No wonder Trump ejected him; it's a pity he didn't eject Wes also, for not understanding the definition of the word "metaphor," or Chris, for announcing that he knows how to change the gas in a car.  He meant "oil," or possibly "I should think before speaking."

Language of businessBoth teams abuse sports metaphors with equal abandon — the phrase "step up to the plate"  should be retired immediately — and both teams fall back on empty business-speak instead of using words that communicate actual information. 

Wes thinks "utilize" sounds more businesslike than "use," when actually it only sounds more pretentious.  Recent college grad Andy busted out some Latin with the phrase "ad hoc," but didn't seem to know its actual meaning. Fragile Elizabeth suggested "download[ing] all our ideas" instead of just saying "write everything down," then sprained her tongue with the non-word "deprioritize." And Ivana … well, what corporate blather hasn't Ivana used?

She's drawn up flow charts while throwing around words like "drivers" and "consensus."  She's said "skill set" at least three times when "skills" would have done just as well.  She talks about what teammates "bring to the table." She's referred to Stacie J. as "this particular resource."  She's accused Elizabeth of "talking the talk but not walking the walk," a hackneyed observation that didn't even work, since Elizabeth had not made any spectacular claims about her abilities (fortunately, since her abilities do not include knowing when to use "less" and when to use "fewer").

Ivana also perpetrated the nonsensical phrase "taking accountability" — a typical malapropism from an Apprentice, in that it attempts to sound lofty while making the speaker seem affected and poorly read.  Accountability can't be taken; responsibility can be taken, but accountability either is there or isn't.  Of course, Ivana and the Apex team know so little about either responsibility or accountability in this situation that it's easy to see how she made that mistake, but in any case, Ivana really needs to do a lot  less "talking of the talk" herself.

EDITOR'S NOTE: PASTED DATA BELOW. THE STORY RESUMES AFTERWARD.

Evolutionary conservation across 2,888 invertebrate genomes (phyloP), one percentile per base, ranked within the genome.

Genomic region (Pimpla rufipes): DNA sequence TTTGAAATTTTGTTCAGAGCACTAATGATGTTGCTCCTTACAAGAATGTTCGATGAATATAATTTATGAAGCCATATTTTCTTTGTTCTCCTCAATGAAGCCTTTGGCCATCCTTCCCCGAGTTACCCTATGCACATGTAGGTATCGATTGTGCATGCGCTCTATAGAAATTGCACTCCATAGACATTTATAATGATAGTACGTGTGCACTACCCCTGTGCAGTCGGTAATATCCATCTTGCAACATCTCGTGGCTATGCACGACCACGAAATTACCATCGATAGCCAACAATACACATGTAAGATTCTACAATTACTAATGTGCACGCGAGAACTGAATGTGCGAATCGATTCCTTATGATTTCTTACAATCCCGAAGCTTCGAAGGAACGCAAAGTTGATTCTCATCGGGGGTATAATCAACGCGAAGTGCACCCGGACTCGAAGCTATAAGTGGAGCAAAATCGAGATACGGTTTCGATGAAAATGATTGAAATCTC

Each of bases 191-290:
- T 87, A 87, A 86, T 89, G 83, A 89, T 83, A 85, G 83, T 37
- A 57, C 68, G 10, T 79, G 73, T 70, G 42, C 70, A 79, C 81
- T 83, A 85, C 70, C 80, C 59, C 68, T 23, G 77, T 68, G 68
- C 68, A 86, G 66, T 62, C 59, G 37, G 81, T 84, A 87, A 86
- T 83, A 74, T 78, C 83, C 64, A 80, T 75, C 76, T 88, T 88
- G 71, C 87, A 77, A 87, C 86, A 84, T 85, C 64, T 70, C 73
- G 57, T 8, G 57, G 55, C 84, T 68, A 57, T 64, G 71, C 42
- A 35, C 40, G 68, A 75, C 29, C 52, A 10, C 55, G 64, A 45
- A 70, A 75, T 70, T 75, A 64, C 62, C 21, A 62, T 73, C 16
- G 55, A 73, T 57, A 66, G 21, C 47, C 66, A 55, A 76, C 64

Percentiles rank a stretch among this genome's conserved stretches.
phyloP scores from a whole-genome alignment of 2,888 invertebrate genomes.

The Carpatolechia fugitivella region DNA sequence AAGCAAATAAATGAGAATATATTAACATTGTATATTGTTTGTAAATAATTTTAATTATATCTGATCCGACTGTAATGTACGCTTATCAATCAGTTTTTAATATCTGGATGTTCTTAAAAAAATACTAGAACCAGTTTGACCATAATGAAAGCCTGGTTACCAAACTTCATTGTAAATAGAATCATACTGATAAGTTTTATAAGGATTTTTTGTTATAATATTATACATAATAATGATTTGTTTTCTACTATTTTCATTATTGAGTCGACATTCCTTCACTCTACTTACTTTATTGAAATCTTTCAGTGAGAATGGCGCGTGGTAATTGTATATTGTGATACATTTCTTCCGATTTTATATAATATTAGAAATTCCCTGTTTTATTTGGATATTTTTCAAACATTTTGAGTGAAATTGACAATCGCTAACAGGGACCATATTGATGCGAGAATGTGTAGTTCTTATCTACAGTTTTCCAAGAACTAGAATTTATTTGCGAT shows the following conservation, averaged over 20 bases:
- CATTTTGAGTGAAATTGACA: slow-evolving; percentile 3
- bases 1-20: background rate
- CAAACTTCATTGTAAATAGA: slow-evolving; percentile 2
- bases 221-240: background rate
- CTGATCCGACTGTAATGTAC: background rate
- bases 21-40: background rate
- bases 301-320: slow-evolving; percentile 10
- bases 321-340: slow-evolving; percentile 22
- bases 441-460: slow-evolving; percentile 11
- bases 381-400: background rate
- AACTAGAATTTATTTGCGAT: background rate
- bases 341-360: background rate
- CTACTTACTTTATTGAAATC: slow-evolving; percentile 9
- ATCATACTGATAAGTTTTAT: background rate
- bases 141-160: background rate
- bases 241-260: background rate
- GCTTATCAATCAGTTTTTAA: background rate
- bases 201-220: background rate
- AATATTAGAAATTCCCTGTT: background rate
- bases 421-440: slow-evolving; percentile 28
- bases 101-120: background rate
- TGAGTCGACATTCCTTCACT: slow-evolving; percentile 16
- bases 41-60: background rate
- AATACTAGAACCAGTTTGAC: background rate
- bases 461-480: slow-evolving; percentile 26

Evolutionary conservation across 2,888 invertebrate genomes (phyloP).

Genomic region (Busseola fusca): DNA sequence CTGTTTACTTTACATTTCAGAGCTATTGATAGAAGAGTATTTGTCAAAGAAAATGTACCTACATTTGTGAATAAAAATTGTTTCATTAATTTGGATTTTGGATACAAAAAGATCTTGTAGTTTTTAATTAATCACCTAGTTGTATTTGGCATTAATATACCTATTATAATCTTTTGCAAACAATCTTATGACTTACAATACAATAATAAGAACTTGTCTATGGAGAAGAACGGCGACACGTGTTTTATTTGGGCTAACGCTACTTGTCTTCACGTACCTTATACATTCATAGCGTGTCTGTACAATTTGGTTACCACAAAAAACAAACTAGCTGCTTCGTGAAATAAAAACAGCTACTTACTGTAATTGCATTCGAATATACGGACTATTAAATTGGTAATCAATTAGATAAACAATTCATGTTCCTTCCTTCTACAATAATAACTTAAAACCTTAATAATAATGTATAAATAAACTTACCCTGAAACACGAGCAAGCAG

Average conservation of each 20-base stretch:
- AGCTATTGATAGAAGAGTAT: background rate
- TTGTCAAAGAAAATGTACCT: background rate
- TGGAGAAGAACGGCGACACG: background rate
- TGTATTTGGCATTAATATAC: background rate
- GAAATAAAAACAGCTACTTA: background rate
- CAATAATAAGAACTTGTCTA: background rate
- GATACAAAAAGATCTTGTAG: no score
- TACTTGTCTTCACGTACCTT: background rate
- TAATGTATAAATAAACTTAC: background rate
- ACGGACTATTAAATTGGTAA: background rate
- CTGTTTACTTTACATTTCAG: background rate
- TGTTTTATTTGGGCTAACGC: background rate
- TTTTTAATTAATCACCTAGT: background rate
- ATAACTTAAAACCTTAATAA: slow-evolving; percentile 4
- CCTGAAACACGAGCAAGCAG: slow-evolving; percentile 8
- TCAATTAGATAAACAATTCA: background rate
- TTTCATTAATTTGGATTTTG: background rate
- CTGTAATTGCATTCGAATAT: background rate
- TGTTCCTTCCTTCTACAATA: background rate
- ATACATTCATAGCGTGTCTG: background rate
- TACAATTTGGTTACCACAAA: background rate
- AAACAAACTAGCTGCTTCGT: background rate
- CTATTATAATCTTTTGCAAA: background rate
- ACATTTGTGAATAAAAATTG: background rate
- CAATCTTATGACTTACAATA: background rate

The indictment could go on for pages — the use of "collaborate" to mean "waste time," the use of "executive decision" to mean "I think your ideas stink," the misuses of "ironic" and "literally." (Pamela intended to "literally whip [her team] into shape" — I think the FCC might have had something to say about that, had it been "literally" true.)  Andy reading and parroting too much Sun Tzu.  Raj thinking he's Dean Martin and calling the Mosaic team name "fruity-toot."  In every episode, multiple crimes are committed against the English language.

It's amusing in its way, watching overeducated MBAs trip over themselves to prove their expertise in the high-powered corporate sphere when they can barely get subjects and verbs to agree.  But in another way, it's pretty bleak.  Why on earth would Trump hire a right-hand man or woman who can't express a cogent thought without clichés like "the weakest link" and "on the same page"?  (Nobody has uttered the abominable "thinking outside the box" yet, but it's only matter of time until one of them says it — or, if it's Ivana, talks about "thinking under the box" instead.)  If these people can't organize their thoughts and words, how can they possibly run a division for Trump?

The answer, probably, is that they don't really run a division for Trump, except in a figurehead capacity — but that's okay, because none of them knows what "figurehead" means.

Sarah D. Bunting is the co-creator and co-editor-in-chief of . She lives in Brooklyn.